Continuous Professional Development for Dual Professionals: Introducing CPD in a University Setting

By Barbara Dexter.

Published by The Social Sciences Collection

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Article: Print $US10.00
Article: Electronic $US5.00

Although the National Committee of Inquiry into Higher Education in 1997 (NCIHE, 1997) reported that the aim of higher education should be “to sustain a learning society”, it is only recently that the Higher Education Academy (HEA) in the U.K. has published its Professional Standards Framework. As teachers, we advocate and are actively involved in ‘lifelong learning’ for others, but how many of us actually practise it? Reflective practice, continuous improvement, and knowledge management should be more than areas of curriculum. It has been argued (Dexter, 2003) that effective teaching requires ongoing learning, research and reflection, through Continuous Professional Development (CPD). Many teachers in HE act as dual professionals and undertake CPD for their subject profession. HEA professional standards now offer a formal framework for the ‘teacher’ professional. The HEA has initiated a pilot study into CPD and The University of Derby is part of this pilot. It has developed a CPD policy, including a practice cycle, a strategy for resourcing and a framework for recording, building in opportunities for evaluation of the process. An action research project is being undertaken to explore issues relating to CPD introduction. This paper will be presented as ‘work-in-progress’ and report on initial findings.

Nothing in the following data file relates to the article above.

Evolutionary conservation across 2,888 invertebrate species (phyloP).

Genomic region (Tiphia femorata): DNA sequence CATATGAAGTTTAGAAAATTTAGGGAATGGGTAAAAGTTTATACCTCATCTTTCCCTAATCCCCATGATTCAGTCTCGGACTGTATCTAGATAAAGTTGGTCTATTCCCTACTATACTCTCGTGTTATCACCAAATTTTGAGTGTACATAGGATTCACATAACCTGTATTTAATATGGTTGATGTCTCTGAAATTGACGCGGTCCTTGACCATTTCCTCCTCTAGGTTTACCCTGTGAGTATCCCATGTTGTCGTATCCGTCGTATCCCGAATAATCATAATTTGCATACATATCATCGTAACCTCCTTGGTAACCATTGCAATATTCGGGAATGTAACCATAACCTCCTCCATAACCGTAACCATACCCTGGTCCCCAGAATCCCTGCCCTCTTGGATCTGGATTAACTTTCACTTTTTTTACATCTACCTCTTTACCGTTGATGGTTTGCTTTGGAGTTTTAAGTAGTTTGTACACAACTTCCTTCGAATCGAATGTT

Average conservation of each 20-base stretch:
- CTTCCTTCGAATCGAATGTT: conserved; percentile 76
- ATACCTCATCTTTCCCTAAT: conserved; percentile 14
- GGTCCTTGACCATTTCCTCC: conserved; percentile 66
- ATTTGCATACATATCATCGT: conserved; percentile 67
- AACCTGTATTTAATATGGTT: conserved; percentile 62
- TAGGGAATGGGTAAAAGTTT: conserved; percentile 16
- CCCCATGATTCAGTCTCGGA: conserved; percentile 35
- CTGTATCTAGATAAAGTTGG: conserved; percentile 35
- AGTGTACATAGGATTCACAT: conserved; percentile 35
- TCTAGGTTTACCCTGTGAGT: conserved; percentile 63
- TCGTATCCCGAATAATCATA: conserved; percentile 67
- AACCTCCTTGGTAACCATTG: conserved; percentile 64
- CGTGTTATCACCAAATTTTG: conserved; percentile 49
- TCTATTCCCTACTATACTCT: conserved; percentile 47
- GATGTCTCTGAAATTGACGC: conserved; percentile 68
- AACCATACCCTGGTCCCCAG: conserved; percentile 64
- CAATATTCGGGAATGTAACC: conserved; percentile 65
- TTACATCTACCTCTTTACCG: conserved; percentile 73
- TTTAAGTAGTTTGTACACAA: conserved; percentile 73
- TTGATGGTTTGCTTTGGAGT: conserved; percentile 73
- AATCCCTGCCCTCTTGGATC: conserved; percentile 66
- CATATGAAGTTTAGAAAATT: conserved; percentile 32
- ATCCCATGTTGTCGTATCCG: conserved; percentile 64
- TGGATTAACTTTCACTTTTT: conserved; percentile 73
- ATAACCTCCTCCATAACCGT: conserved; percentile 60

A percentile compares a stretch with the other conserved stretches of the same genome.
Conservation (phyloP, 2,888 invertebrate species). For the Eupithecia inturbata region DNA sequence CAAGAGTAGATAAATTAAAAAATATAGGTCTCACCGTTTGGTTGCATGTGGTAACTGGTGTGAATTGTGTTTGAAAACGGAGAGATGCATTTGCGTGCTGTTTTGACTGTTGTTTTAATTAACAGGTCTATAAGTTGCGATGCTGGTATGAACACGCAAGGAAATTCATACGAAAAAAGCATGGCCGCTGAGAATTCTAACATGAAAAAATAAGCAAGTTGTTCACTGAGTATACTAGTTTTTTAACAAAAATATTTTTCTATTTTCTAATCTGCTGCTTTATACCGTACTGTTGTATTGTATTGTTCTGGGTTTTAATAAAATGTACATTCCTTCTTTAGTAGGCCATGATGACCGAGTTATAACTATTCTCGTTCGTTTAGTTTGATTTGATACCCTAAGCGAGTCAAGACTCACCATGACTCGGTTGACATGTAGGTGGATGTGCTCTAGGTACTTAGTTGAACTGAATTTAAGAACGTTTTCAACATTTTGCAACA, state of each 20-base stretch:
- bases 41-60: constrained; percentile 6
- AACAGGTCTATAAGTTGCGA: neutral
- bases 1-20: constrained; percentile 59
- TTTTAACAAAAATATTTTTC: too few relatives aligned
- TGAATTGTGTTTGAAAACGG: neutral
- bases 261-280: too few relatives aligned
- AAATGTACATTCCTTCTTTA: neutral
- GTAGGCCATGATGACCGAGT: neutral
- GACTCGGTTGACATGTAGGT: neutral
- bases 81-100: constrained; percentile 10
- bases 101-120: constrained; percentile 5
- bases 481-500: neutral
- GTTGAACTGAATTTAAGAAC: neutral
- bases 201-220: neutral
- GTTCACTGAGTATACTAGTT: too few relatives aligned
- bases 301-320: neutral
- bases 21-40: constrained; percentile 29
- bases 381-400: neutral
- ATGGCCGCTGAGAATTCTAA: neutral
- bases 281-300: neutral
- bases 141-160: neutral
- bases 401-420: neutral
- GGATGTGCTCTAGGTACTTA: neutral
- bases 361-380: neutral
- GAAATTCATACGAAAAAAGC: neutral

Keywords: Continuous Professional Development, Action Research

The International Journal of Interdisciplinary Social Sciences, Volume 2, Issue 4, pp.21-32. Article: Print (Spiral Bound). Article: Electronic (PDF File; 644.215KB).

Dr. Barbara Dexter

Senior Teaching Fellow, Faculty of Business, Computing and Law, University of Derby, Derby, Derbyshire, UK

Barbara’s work experience includes the civil service, I.B.M., business and accounting consultancy through her own practice, and teaching and management roles in both Further and Higher Education. Her current role is one of academic leadership for the Faculty, together with contributing to university strategy development and implementation in matters relating to teaching & learning. She is an advocate of high-quality research underpinning teaching and is Chair of the Faculty Learning, Teaching & Assessment Research Group. Her own research interests are eclectic and cover management development, 360 diagnostics, Continuous Professional Development, gender, leadership and careers, with numerous national and international conference and journal publications. She has co-authored two recent book chapters; one on the impact of management development and the other on the career choices of MBA students.

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